• Now, if you type down one of the students’ names in Cell H17, the total number of attendances of that student will appear in Cell H18. Like, if you type down “Annie” in Cell H17 the total number of attendances of “Annie” will appear in Cell H18 and that will be “4”. ### Example 3. Confirming Match and Calculating Total Count

Presume, we have a dataset of some students with their ID. What we want to check is whether a student is on the dataset list or not and if he exists then what count of that particular student is present in the dataset? Steps:

• In the following dataset, select Cell F5 then apply the following formula-
`=VLOOKUP(E5,\$B\$5:B,1,0)` • As nothing is typed down yet in Cell E5, that’s why the match is shown as “#N/A”.
• Now apply the following formula in Cell G5 and then press Enter
`=COUNTIF(\$B\$5:B,E5)` • The result is showing “0” as no input is given in Cell E5.
• Now type down any name from the list or outside the list in Cell E5 and it will show satisfactory results. Like if you type down “Annie” in Cell E5 then it will show “Annie” in Cell F5 and the total number of counts for “Annie” will be shown “4” in Cell F5 as the name “Annie” is on the list about 4 times. • And if we input a random name that is not on the list, then the result will be as follows- ### Example 4. Calculating Percentage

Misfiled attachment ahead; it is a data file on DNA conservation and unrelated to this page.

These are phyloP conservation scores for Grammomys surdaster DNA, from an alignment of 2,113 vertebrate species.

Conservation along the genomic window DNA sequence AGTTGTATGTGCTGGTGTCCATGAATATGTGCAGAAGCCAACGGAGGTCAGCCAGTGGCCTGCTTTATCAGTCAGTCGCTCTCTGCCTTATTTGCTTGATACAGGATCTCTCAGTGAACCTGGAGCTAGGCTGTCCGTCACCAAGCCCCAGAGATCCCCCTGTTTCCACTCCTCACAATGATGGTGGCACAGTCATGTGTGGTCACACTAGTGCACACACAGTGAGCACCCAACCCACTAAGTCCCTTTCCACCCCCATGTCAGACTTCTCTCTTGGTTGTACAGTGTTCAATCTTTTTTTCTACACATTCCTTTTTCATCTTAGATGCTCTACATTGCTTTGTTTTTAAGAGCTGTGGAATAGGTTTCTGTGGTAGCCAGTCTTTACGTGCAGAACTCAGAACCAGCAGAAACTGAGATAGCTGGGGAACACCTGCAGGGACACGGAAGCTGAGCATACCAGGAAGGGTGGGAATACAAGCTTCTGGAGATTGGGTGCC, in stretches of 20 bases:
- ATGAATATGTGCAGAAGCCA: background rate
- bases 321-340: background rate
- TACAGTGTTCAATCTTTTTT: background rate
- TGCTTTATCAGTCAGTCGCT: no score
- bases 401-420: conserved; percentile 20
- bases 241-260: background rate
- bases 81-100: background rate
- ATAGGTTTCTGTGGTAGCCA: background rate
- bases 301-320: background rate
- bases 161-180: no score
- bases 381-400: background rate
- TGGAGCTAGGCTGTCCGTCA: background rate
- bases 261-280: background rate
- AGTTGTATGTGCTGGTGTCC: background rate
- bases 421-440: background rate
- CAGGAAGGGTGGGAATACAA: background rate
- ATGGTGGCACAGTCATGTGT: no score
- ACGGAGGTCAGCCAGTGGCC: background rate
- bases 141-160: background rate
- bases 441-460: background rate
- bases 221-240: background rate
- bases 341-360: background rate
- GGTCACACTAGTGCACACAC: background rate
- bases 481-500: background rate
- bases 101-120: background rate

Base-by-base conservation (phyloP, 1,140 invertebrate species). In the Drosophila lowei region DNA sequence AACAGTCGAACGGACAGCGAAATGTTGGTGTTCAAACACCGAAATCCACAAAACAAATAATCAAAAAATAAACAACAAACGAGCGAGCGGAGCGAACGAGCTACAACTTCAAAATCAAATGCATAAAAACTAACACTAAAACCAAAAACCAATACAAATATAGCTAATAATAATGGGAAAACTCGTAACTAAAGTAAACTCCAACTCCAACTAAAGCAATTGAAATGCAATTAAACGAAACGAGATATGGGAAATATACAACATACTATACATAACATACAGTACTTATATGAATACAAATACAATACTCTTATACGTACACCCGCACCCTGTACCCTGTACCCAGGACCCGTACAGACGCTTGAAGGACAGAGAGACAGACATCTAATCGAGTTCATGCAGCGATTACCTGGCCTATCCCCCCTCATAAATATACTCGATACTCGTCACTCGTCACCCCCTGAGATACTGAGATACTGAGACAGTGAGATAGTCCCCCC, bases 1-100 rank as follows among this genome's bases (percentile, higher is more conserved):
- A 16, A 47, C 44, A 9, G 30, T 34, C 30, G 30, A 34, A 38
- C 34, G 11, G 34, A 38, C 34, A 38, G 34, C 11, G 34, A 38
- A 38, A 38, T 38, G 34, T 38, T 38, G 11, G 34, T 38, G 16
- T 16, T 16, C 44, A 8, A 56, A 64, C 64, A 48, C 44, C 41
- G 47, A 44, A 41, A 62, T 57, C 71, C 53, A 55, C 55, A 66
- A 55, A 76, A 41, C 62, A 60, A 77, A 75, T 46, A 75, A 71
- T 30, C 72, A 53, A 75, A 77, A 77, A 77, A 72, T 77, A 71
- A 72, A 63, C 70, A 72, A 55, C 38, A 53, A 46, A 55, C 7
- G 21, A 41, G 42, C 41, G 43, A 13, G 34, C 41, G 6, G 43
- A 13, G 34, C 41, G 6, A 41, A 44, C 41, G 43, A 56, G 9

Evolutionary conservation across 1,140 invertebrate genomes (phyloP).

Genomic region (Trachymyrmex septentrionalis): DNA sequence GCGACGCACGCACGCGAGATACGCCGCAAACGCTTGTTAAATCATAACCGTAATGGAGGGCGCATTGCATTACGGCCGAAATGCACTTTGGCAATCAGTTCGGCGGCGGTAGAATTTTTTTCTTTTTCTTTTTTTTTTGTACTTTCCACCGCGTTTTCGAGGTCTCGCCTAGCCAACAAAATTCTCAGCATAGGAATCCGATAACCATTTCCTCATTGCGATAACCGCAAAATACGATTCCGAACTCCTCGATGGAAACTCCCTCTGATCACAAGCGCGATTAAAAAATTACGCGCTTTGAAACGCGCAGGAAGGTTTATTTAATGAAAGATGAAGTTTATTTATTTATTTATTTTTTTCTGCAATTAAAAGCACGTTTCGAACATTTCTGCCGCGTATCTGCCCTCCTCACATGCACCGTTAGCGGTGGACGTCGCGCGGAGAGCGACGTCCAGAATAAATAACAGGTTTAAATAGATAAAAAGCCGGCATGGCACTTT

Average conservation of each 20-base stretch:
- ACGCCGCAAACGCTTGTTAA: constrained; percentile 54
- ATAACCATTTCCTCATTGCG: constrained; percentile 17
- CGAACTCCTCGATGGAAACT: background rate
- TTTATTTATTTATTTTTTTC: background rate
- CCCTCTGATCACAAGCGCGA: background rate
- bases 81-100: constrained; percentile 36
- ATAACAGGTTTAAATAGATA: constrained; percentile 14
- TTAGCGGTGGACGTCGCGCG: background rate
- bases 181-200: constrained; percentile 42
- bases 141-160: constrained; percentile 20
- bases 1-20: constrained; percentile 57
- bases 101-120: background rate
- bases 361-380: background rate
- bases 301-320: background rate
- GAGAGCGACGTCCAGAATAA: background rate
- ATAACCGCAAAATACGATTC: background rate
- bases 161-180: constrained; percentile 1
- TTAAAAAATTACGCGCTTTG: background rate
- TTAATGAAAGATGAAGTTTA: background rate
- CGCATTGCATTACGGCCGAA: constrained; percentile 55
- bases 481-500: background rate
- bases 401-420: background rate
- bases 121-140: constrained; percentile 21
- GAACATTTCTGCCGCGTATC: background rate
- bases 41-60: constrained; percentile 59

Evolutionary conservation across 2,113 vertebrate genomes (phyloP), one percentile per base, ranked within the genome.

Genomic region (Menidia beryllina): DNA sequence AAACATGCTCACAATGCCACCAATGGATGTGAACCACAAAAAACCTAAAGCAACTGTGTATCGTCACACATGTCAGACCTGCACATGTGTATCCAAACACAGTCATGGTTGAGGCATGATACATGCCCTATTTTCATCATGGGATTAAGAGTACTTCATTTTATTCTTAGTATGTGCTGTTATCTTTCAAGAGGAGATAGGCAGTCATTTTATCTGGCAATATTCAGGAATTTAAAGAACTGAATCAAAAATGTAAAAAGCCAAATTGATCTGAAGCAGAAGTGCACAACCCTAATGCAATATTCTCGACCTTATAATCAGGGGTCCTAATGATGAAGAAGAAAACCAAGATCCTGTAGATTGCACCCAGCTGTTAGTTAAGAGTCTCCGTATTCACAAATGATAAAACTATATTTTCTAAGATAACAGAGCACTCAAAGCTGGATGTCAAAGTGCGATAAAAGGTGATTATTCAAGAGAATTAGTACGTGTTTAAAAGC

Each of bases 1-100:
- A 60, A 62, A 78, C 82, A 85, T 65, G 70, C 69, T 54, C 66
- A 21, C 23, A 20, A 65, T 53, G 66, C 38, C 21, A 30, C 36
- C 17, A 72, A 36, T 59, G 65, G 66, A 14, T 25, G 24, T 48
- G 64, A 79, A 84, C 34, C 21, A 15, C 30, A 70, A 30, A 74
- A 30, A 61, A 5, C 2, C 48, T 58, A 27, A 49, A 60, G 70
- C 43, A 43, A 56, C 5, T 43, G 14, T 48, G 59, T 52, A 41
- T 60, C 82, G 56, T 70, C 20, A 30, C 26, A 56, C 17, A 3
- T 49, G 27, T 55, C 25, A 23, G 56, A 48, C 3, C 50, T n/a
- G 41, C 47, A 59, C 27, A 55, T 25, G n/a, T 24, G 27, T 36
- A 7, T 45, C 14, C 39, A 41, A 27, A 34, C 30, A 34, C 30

Let’s assume, we have a dataset of grade sheets of some students. Now, if there are at least 3 percentages for each grade, our target is to get their average percentage. That means if any student has more or equal to 3 percentages, the result will be the average percentage. If any student has less than 3 percentages, then the result will return as “#N/A”. We will be using the combination of VLOOKUP, COUNTIF, IF, INDEX, MATCH and NA functions. Steps:

• First, select Cell C18, apply the following formula and press Enter
`=IF(COUNTIF(INDEX(\$C\$5:\$G\$14,MATCH(C17,\$B\$5:\$B\$14,0),0),">0")<3,NA(),VLOOKUP(C17,\$B\$5:\$H\$14,7,0))` Formula Breakdown

• VLOOKUP(C17,\$B\$5:\$H\$14,7,0)

Looks for the value in Cell C17 within Cell range B5:H14 and return the corresponding value for Cell C17 from column 7. And if false then it will return “0”.

• NA()

Returns an error as “#N/A” if the value is not available.

• MATCH(C17,\$B\$5:\$B\$14,0)

Will return the corresponding value of Cell C17 that is within Cell range B5:B14.

• INDEX(\$C\$5:\$G\$14,MATCH(C17,\$B\$5:\$B\$14,0),0)

This formula works as INDEX(\$C\$:\$B\$5,5,0) which is basically the set of percentages corresponding to Cell C17.

• COUNTIF(INDEX(\$C\$5:\$G\$14,MATCH(C17,\$B\$5:\$B\$14,0),0),”>0″)

This counts the occurrences of percentages for the lookup value.

• IF(COUNTIF(INDEX(\$C\$5:\$G\$14,MATCH(C17,\$B\$5:\$B\$14,0),0),”>0″)<3,NA(),VLOOKUP(C17,\$B\$5:\$H\$14,7,0))

Returns back the typical proportion for Cell C17 in Column 8 for the condition “<3”.

• What we can see is the result returned as “#N/A”. This is because no such entry is given in Cell C17.
• Now, suppose we want to know the average percentage result of a student named “Maria”. Simply type down “Maria” in Cell C17 and press Enter- • We can see that the average percentage mark of “Maria” is “63%”. The result returned as an average percentage form as “Maria” has 4 percentages of 4 subjects which is obviously greater than 3.
• Now, we will type down “Eva” in Cell C17, and let’s see what happens- • The result returned as “#N/A” because “Eva” has only percentages of 2 subjects which is less than 3.

## Conclusion